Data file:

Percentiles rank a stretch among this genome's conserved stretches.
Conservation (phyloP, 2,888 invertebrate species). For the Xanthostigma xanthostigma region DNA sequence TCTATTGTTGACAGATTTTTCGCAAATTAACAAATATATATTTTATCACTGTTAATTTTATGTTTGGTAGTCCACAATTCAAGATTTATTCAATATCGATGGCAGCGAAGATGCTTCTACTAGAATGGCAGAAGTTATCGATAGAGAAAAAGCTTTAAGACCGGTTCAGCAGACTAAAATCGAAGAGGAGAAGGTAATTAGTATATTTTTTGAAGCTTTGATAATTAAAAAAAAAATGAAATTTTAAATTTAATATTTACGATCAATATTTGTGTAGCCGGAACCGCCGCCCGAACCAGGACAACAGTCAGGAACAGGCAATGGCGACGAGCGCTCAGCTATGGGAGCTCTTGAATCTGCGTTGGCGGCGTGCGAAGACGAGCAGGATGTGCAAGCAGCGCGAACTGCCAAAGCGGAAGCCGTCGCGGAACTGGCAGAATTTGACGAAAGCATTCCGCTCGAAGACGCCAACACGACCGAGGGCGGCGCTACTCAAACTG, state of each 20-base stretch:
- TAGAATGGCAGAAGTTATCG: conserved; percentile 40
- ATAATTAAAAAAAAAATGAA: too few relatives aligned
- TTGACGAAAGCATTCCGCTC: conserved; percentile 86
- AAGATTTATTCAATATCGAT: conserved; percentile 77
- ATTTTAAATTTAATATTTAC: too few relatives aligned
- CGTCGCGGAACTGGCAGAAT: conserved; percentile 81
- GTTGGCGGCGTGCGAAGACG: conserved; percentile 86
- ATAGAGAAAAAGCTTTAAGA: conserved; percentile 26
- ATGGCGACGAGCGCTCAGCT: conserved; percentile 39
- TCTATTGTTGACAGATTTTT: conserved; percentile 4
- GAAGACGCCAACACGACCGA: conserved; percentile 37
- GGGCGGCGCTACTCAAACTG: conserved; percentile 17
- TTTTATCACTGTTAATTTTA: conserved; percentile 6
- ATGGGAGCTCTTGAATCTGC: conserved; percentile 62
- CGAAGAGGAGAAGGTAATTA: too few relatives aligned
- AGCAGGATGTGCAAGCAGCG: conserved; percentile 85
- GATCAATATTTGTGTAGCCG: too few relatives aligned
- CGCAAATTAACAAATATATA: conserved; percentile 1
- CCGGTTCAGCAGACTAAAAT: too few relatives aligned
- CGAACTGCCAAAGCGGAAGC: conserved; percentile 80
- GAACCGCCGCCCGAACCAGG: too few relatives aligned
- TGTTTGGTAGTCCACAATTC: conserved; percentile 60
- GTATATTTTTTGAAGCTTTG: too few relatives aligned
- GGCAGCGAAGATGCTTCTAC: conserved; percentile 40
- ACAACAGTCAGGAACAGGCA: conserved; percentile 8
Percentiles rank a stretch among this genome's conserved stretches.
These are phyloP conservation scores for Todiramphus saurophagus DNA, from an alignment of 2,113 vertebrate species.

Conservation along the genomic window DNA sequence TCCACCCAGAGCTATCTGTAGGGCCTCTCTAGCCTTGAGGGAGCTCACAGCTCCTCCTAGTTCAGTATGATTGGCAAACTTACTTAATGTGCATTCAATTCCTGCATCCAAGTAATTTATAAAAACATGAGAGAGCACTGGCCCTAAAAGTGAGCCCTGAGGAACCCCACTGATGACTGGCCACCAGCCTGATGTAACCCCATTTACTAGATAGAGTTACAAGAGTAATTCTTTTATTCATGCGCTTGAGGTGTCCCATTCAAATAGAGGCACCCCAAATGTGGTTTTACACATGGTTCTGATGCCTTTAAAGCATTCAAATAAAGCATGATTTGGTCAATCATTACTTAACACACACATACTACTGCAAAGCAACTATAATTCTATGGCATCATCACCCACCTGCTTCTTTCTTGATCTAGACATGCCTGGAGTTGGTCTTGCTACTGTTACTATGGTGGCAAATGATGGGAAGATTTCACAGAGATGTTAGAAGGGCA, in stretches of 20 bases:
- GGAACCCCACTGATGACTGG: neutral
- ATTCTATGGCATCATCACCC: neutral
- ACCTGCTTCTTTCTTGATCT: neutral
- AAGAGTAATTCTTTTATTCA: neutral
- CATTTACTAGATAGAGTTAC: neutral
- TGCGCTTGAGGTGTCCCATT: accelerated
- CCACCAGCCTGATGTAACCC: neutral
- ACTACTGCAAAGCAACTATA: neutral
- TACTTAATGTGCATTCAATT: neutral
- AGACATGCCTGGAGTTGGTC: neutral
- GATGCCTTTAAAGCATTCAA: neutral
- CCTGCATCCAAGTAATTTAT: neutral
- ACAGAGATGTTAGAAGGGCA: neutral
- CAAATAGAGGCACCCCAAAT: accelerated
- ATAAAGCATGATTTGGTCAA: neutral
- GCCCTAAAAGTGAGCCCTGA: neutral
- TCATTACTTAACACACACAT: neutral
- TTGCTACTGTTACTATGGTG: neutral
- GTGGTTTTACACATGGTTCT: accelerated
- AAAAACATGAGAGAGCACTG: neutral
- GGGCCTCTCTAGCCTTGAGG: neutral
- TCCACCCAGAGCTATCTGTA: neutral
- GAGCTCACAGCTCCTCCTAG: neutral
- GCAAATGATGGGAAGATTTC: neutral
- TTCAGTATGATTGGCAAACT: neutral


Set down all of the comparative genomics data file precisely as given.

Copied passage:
Percentiles rank a stretch among this genome's conserved stretches.
Conservation (phyloP, 2,888 invertebrate species). For the Xanthostigma xanthostigma region DNA sequence TCTATTGTTGACAGATTTTTCGCAAATTAACAAATATATATTTTATCACTGTTAATTTTATGTTTGGTAGTCCACAATTCAAGATTTATTCAATATCGATGGCAGCGAAGATGCTTCTACTAGAATGGCAGAAGTTATCGATAGAGAAAAAGCTTTAAGACCGGTTCAGCAGACTAAAATCGAAGAGGAGAAGGTAATTAGTATATTTTTTGAAGCTTTGATAATTAAAAAAAAAATGAAATTTTAAATTTAATATTTACGATCAATATTTGTGTAGCCGGAACCGCCGCCCGAACCAGGACAACAGTCAGGAACAGGCAATGGCGACGAGCGCTCAGCTATGGGAGCTCTTGAATCTGCGTTGGCGGCGTGCGAAGACGAGCAGGATGTGCAAGCAGCGCGAACTGCCAAAGCGGAAGCCGTCGCGGAACTGGCAGAATTTGACGAAAGCATTCCGCTCGAAGACGCCAACACGACCGAGGGCGGCGCTACTCAAACTG, state of each 20-base stretch:
- TAGAATGGCAGAAGTTATCG: conserved; percentile 40
- ATAATTAAAAAAAAAATGAA: too few relatives aligned
- TTGACGAAAGCATTCCGCTC: conserved; percentile 86
- AAGATTTATTCAATATCGAT: conserved; percentile 77
- ATTTTAAATTTAATATTTAC: too few relatives aligned
- CGTCGCGGAACTGGCAGAAT: conserved; percentile 81
- GTTGGCGGCGTGCGAAGACG: conserved; percentile 86
- ATAGAGAAAAAGCTTTAAGA: conserved; percentile 26
- ATGGCGACGAGCGCTCAGCT: conserved; percentile 39
- TCTATTGTTGACAGATTTTT: conserved; percentile 4
- GAAGACGCCAACACGACCGA: conserved; percentile 37
- GGGCGGCGCTACTCAAACTG: conserved; percentile 17
- TTTTATCACTGTTAATTTTA: conserved; percentile 6
- ATGGGAGCTCTTGAATCTGC: conserved; percentile 62
- CGAAGAGGAGAAGGTAATTA: too few relatives aligned
- AGCAGGATGTGCAAGCAGCG: conserved; percentile 85
- GATCAATATTTGTGTAGCCG: too few relatives aligned
- CGCAAATTAACAAATATATA: conserved; percentile 1
- CCGGTTCAGCAGACTAAAAT: too few relatives aligned
- CGAACTGCCAAAGCGGAAGC: conserved; percentile 80
- GAACCGCCGCCCGAACCAGG: too few relatives aligned
- TGTTTGGTAGTCCACAATTC: conserved; percentile 60
- GTATATTTTTTGAAGCTTTG: too few relatives aligned
- GGCAGCGAAGATGCTTCTAC: conserved; percentile 40
- ACAACAGTCAGGAACAGGCA: conserved; percentile 8
Percentiles rank a stretch among this genome's conserved stretches.
These are phyloP conservation scores for Todiramphus saurophagus DNA, from an alignment of 2,113 vertebrate species.

Conservation along the genomic window DNA sequence TCCACCCAGAGCTATCTGTAGGGCCTCTCTAGCCTTGAGGGAGCTCACAGCTCCTCCTAGTTCAGTATGATTGGCAAACTTACTTAATGTGCATTCAATTCCTGCATCCAAGTAATTTATAAAAACATGAGAGAGCACTGGCCCTAAAAGTGAGCCCTGAGGAACCCCACTGATGACTGGCCACCAGCCTGATGTAACCCCATTTACTAGATAGAGTTACAAGAGTAATTCTTTTATTCATGCGCTTGAGGTGTCCCATTCAAATAGAGGCACCCCAAATGTGGTTTTACACATGGTTCTGATGCCTTTAAAGCATTCAAATAAAGCATGATTTGGTCAATCATTACTTAACACACACATACTACTGCAAAGCAACTATAATTCTATGGCATCATCACCCACCTGCTTCTTTCTTGATCTAGACATGCCTGGAGTTGGTCTTGCTACTGTTACTATGGTGGCAAATGATGGGAAGATTTCACAGAGATGTTAGAAGGGCA, in stretches of 20 bases:
- GGAACCCCACTGATGACTGG: neutral
- ATTCTATGGCATCATCACCC: neutral
- ACCTGCTTCTTTCTTGATCT: neutral
- AAGAGTAATTCTTTTATTCA: neutral
- CATTTACTAGATAGAGTTAC: neutral
- TGCGCTTGAGGTGTCCCATT: accelerated
- CCACCAGCCTGATGTAACCC: neutral
- ACTACTGCAAAGCAACTATA: neutral
- TACTTAATGTGCATTCAATT: neutral
- AGACATGCCTGGAGTTGGTC: neutral
- GATGCCTTTAAAGCATTCAA: neutral
- CCTGCATCCAAGTAATTTAT: neutral
- ACAGAGATGTTAGAAGGGCA: neutral
- CAAATAGAGGCACCCCAAAT: accelerated
- ATAAAGCATGATTTGGTCAA: neutral
- GCCCTAAAAGTGAGCCCTGA: neutral
- TCATTACTTAACACACACAT: neutral
- TTGCTACTGTTACTATGGTG: neutral
- GTGGTTTTACACATGGTTCT: accelerated
- AAAAACATGAGAGAGCACTG: neutral
- GGGCCTCTCTAGCCTTGAGG: neutral
- TCCACCCAGAGCTATCTGTA: neutral
- GAGCTCACAGCTCCTCCTAG: neutral
- GCAAATGATGGGAAGATTTC: neutral
- TTCAGTATGATTGGCAAACT: neutral